Effort to End Orthodox-secular Strife
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Effort to End Orthodox-secular Strife

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The leaders of all but two Knesset factions attended a meeting convened jointly by Premier Yitzhak Shamir and Foreign Minister Shimon Peres Sunday to seek an end to the ongoing strife between the Orthodox and secular communities which has erupted in violence in recent weeks, mainly in Jerusalem.

All present pledged to cooperate to prevent lawlessness during the High Holidays which begin Wednesday evening, and in the months ahead. A prestigious committee was established to review the religious status quo and recommend changes if necessary. The only factions absent from the meeting were the Communists and the extremist Kach Party.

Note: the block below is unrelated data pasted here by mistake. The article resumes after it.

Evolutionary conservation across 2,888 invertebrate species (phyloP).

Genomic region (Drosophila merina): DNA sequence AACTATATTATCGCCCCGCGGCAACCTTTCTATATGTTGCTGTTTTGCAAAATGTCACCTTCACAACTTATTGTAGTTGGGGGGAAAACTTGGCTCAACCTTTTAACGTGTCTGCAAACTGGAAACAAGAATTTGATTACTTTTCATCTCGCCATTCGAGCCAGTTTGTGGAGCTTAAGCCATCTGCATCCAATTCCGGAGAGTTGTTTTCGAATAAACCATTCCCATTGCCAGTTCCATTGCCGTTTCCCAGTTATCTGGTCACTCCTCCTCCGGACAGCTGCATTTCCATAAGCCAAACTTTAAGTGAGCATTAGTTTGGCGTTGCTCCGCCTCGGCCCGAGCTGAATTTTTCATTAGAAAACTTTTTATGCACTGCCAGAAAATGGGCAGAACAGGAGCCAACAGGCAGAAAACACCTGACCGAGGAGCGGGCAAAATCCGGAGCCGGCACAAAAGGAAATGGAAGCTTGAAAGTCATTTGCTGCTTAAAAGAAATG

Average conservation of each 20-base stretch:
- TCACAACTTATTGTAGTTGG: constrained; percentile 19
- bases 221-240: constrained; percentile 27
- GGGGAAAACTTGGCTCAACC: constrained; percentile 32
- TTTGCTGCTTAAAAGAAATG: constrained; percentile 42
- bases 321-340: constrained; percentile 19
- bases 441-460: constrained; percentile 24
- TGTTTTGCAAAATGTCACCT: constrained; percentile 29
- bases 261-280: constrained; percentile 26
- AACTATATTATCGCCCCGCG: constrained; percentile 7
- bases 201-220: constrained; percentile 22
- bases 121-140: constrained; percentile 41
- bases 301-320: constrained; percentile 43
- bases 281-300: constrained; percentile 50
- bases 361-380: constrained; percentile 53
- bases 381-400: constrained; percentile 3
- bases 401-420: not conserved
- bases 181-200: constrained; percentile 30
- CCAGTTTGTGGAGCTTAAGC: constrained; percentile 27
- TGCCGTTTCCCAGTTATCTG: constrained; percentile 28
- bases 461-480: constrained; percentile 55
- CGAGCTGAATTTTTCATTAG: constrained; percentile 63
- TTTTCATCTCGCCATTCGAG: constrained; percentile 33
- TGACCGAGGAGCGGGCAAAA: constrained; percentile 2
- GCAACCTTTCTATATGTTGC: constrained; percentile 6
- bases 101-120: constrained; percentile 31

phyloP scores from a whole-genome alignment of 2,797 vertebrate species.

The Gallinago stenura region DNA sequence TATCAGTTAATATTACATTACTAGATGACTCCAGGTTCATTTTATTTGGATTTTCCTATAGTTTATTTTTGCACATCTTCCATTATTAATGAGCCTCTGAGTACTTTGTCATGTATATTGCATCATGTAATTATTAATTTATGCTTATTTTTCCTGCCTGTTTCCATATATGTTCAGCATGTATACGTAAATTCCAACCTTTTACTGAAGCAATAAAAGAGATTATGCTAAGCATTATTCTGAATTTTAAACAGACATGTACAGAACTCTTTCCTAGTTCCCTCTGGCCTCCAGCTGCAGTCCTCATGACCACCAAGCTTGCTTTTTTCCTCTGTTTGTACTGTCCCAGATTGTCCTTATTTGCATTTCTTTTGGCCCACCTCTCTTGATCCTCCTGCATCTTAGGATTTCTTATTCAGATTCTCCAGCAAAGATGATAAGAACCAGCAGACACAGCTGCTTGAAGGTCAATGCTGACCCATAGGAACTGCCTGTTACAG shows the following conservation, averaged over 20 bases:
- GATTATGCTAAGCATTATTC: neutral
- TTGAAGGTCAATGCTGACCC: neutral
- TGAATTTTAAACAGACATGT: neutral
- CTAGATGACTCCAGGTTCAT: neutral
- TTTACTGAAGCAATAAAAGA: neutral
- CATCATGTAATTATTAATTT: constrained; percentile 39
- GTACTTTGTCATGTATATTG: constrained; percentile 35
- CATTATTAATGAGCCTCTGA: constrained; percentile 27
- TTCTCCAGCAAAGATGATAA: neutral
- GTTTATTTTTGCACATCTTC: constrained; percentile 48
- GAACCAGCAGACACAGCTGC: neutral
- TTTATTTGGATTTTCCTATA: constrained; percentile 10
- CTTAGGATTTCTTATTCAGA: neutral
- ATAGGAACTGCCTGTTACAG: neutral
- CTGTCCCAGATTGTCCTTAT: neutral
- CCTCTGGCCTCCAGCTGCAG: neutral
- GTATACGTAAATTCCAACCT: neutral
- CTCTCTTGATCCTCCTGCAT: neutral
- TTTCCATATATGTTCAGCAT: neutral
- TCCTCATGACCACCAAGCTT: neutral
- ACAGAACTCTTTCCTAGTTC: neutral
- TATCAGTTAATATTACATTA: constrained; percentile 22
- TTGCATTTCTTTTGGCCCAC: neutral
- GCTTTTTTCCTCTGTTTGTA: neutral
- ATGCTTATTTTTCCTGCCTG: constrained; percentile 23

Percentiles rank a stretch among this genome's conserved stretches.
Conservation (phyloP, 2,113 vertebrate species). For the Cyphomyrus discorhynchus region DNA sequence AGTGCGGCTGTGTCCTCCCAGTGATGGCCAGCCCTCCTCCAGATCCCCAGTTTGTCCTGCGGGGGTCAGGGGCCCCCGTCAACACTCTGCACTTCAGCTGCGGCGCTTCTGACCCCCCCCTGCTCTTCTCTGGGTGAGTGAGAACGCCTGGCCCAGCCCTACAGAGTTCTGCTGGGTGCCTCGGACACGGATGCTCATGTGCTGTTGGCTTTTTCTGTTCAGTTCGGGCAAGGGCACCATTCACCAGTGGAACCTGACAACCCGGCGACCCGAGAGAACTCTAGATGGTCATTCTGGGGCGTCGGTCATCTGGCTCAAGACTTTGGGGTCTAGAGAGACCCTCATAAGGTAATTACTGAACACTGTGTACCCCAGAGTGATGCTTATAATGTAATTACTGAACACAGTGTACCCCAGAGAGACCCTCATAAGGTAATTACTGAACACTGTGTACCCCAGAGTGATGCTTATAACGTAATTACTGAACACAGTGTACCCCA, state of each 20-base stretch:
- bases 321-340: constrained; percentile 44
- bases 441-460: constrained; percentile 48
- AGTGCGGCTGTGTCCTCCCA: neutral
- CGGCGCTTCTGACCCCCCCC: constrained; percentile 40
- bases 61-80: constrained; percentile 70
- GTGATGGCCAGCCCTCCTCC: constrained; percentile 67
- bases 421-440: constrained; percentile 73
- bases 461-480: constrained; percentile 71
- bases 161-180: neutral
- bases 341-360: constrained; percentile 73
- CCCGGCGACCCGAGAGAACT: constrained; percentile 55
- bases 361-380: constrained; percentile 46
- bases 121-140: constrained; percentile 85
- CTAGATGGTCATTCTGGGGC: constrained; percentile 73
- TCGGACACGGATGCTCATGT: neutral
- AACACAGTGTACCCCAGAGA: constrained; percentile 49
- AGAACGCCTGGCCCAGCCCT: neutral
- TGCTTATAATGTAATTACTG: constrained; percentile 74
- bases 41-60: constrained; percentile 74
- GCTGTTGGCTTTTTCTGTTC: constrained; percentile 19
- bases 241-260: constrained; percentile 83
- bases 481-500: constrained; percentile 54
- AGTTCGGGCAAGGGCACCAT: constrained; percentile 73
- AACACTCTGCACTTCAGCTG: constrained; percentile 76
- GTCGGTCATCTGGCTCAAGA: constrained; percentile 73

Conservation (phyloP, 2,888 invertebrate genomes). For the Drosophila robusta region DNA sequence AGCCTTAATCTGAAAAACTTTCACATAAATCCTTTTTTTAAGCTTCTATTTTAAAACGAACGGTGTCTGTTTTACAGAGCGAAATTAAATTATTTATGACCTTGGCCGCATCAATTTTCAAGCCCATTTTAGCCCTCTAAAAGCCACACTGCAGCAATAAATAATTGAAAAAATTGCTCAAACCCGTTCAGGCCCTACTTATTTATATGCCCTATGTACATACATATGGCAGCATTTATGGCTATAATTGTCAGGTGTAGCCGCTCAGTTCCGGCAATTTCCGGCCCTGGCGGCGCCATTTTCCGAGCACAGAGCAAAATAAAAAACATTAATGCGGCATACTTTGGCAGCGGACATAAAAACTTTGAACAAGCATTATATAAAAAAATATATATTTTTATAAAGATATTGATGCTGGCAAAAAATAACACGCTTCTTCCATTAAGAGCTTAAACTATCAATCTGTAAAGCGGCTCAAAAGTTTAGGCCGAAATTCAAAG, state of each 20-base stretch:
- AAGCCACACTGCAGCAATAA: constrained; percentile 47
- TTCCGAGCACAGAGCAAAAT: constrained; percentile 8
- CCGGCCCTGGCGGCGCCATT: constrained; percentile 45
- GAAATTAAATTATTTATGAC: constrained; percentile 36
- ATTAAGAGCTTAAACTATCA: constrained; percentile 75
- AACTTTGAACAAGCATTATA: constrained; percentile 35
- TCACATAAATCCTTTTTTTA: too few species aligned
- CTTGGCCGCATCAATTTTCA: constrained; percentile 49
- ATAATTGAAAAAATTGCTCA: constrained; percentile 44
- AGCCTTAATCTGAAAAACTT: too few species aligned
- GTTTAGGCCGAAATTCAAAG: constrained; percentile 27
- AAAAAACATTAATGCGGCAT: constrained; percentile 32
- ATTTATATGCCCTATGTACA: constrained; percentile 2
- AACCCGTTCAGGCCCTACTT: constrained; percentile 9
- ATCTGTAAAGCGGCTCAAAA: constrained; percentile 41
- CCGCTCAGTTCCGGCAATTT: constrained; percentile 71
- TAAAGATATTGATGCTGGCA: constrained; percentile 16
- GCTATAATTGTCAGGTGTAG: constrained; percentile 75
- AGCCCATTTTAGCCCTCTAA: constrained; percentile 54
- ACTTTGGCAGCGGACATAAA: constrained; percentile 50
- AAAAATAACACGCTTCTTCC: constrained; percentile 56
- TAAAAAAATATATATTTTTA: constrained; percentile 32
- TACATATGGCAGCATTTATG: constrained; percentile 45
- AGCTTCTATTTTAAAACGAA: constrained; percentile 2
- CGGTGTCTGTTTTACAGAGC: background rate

It was held after a quiet Sabbath in Jerusalem, the first after five successive weekends of rioting by ultra-Orthodox Jews against the screening of films on the Sabbath. With a “ceasefire” now apparently evolving, an era of conciliation and co-existence seems attainable.

Nevertheless, secular and religious Knesset members emerged from the meeting with different forecasts. Dedy Zucker of the Citizens Rights Movement said film shows would be resumed after Yom Kippur. But Avraham Shapira of Agudat Israel vowed never on the Sabbath.

Jerusalem’s secular population now hopes that the soccer stadium, long delayed by Orthodox protests, will finally get Shamir’s approval, and work will start on its construction. Shamir, who is acting Minister of Interior, has sided with the religious on the issue. He faces court action, including a suit filed by Reuben Rivlin, chairman of the Herut branch in Jerusalem who is also chairman of the Betar soccer team.

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